|IBM's Irish technology campus, at Mulhuddart in West Dublin
Minister for Finance Brian Lenihan TD today announced that IBM is establishing an exascale stream computing research ‘collaboratory’ in Dublin and the creation of 40 new jobs at IBM and local Universities. It is supported by the Government through IDA Ireland.
An IBM collaboratory is a laboratory where IBM Researchers co-locate with a university, government, or commercial partner to share skills and resources to achieve a common research goal. A collaboratory allows IBM Researchers the opportunity to pursue research outside IBM’s labs and existing business units, by working with other institutions around the world that have different expertise, environments or access to partners.
The collaboration benefits all parties involved, allowing them to share resource experiences, technical assets, learn from each other, more quickly produce innovations and establish the research ecosystem.
Lenihan said: “Choosing Ireland as a preferred location for global research centres is significant for Ireland and is in line with IDA Ireland’s strategy of developing high-value knowledge-based R&D projects with leading technology companies. Today’s announcement strengthens the computational science capability of Ireland in line with the Government’s Strategy for Science and Technology 2006-2013. It is a further endorsement of the excellent long-standing relationship between IBM and Irish universities.”
He continued “This is the 3rd announcement by IBM in research and development activities in Ireland this year, following on from the Advanced Water Management and Cloud Computing R&D centres we announced this year. This illustrates how IDA Ireland can create opportunities and assist highly valued companies such as IBM to achieve their business goals.”
The agreement will see IBM supercomputing and multidisciplinary experts work directly with University researchers from Trinity College Dublin (TCD), Tyndall National Institute in Cork, National University of Ireland Galway (NUIG), University College Cork (UCC) and IRCSET, the Irish Research Council for Science, Engineering and Technology to develop computing architectures and technologies that overcome current limitations of dealing with the massive volumes of real-time data and analysis.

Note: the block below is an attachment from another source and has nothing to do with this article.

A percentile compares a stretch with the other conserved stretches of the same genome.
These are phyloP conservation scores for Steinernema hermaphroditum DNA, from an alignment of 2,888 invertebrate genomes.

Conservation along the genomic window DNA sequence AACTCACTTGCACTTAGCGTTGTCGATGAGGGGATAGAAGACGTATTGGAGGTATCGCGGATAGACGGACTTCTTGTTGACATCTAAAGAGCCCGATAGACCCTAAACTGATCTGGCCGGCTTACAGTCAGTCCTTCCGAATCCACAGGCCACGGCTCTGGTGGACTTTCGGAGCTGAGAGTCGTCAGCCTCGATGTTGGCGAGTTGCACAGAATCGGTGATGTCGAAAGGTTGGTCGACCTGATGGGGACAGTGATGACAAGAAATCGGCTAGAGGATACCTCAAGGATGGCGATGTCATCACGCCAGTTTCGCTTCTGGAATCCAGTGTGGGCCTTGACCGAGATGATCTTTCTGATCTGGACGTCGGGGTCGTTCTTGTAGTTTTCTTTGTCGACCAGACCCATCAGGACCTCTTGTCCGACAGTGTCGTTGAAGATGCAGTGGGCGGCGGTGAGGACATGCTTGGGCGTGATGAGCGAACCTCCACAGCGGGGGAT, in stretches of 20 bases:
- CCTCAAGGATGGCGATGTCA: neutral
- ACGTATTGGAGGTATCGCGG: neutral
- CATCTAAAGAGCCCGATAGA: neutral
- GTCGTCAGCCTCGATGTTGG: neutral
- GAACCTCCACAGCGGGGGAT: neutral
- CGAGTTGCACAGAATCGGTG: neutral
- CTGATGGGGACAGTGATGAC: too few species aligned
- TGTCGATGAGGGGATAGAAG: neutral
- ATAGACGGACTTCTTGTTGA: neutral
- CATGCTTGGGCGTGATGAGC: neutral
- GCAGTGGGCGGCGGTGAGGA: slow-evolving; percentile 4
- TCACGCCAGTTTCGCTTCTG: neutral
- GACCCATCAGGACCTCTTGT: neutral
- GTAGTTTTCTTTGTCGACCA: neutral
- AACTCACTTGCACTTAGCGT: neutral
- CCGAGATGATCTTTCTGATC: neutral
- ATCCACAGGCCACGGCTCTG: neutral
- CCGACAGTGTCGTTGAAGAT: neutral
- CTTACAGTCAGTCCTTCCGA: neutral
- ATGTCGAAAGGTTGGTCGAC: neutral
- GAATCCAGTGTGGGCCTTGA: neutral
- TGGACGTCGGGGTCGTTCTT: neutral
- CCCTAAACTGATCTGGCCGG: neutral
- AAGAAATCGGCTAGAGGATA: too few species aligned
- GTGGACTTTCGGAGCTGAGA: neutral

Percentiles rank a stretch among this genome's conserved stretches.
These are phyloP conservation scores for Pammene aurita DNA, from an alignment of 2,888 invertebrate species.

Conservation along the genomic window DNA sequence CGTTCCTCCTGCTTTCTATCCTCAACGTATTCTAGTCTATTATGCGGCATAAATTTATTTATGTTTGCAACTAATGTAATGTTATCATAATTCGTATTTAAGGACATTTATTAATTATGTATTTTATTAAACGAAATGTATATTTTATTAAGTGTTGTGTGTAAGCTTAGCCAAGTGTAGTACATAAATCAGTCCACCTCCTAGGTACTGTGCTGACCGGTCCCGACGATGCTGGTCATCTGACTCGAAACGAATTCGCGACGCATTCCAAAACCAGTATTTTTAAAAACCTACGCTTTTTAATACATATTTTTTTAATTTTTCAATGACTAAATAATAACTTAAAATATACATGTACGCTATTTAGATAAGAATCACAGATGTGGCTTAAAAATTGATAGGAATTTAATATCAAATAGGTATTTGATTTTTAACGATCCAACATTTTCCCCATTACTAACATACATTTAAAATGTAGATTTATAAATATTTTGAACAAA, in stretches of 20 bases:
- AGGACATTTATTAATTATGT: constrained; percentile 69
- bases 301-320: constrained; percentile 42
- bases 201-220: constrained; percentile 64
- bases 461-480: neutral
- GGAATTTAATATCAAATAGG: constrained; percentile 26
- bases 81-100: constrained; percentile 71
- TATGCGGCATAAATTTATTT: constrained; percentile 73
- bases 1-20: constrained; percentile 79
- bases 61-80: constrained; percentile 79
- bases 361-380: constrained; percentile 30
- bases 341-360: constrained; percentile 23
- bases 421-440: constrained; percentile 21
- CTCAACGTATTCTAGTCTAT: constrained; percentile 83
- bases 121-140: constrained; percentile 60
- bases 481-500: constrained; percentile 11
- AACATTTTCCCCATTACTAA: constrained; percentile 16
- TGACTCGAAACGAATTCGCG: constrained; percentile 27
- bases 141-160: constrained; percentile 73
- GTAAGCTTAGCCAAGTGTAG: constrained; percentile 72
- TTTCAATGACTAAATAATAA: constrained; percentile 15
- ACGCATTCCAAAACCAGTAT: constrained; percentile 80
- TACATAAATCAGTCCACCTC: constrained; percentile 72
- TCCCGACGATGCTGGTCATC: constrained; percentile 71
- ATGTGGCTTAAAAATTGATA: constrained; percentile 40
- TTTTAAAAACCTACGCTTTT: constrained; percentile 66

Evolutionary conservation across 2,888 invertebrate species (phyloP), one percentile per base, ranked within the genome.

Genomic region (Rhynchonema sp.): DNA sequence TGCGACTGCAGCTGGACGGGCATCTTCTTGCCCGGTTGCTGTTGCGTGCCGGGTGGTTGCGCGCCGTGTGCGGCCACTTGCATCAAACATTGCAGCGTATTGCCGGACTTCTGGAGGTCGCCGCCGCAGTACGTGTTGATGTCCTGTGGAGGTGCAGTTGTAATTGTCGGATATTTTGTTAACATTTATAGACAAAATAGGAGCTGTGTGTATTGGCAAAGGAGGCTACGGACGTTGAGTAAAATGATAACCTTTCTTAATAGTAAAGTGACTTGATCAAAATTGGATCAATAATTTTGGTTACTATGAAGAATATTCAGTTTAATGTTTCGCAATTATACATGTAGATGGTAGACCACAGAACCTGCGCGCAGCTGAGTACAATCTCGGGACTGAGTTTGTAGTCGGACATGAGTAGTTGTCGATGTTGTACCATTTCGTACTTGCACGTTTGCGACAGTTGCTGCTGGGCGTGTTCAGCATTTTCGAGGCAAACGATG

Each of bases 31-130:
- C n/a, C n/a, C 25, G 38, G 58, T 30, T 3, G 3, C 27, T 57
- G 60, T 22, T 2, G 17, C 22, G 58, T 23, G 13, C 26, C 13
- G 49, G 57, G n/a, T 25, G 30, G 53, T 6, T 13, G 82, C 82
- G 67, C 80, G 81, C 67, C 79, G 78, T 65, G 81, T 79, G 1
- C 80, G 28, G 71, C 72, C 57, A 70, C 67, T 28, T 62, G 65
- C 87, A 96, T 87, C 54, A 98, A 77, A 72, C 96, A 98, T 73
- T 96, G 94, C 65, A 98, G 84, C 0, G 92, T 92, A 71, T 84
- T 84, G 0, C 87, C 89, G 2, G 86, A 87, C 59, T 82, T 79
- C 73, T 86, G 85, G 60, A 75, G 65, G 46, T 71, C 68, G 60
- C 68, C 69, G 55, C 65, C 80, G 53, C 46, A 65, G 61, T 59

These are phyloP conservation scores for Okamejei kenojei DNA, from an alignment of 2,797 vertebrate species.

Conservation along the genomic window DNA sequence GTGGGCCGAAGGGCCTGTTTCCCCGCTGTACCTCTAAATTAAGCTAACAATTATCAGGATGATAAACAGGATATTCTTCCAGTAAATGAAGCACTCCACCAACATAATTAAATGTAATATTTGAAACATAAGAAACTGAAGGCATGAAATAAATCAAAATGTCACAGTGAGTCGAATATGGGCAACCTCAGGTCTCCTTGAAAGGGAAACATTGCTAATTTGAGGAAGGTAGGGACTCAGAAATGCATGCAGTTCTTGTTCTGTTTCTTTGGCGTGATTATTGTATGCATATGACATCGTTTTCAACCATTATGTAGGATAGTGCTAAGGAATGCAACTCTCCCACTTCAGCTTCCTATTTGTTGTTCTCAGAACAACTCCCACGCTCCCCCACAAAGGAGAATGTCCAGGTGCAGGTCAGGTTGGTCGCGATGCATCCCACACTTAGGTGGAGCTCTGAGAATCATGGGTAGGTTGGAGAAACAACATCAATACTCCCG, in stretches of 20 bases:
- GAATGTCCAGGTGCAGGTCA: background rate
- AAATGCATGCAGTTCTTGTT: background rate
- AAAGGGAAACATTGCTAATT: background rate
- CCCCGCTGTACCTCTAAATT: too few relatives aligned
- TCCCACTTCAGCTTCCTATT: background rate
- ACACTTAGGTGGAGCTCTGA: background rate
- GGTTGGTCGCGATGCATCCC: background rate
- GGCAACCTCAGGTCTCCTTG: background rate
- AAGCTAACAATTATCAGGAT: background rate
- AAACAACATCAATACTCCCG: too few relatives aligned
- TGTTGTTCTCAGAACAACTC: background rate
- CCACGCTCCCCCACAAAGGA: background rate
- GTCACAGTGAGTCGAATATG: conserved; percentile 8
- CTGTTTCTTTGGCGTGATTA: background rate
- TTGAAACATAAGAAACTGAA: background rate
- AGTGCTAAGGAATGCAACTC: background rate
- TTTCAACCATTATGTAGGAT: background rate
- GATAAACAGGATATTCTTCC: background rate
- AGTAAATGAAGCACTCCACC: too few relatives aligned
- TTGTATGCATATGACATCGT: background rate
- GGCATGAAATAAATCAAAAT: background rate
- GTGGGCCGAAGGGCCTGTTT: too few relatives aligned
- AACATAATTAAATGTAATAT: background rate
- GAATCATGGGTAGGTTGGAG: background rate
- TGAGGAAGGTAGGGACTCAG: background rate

While high performance computing today primarily focuses on scientific applications in areas such as physics or medicine, the exascale research in Dublin will focus on how these new powerful computing systems can be applied to solving complex business problems. The research will include both technical and applications research.
For example, the application research for exascale computing will study financial services using real-time, intelligent analysis of a company’s valuation developed from business models using data from investor profiles, live market trading and RSS news feeds. The research will also focus on making sense of the volume of data from social networks to understand rapidly evolving and changing business trends and opportunities.
The technical research will explore innovative ways of using new memory architectures, interconnecting technologies and fabric structures, and will evaluate business applications that would benefit from an exascale streaming platform.
Commenting on the announcement, Michael Daly, Country General Manager IBM Ireland, said: “IBM’s collaboratory strategy will be a vital part of how we will work to apply intelligence to improve the way the world works and solve our clients’ toughest problems. A collaboratory is not a place, but it’s an integration of teams who can achieve more by working together than working alone. The collaboration between Irish Universities and IBM will not only work on exascale stream computing, but will aim to apply sophisticated and unprecedented computing power to solve the seemingly insurmountable problems businesses are facing today such as inefficient supply chains, energy shortage, managing risk and more.”
Next Generation Data Centre
IBM also announced plans to work with researchers at the University of Limerick and the IBM Watson Centre to designing a new generation of data centres at its Dublin Technology Campus.
"Competitive advantage today comes both from being able to attract the best skills and talents, wherever they are in the world, and the ability to integrate them globally to innovate for clients," said Dr. John Kelly III, Senior Vice President, and Director of IBM Research.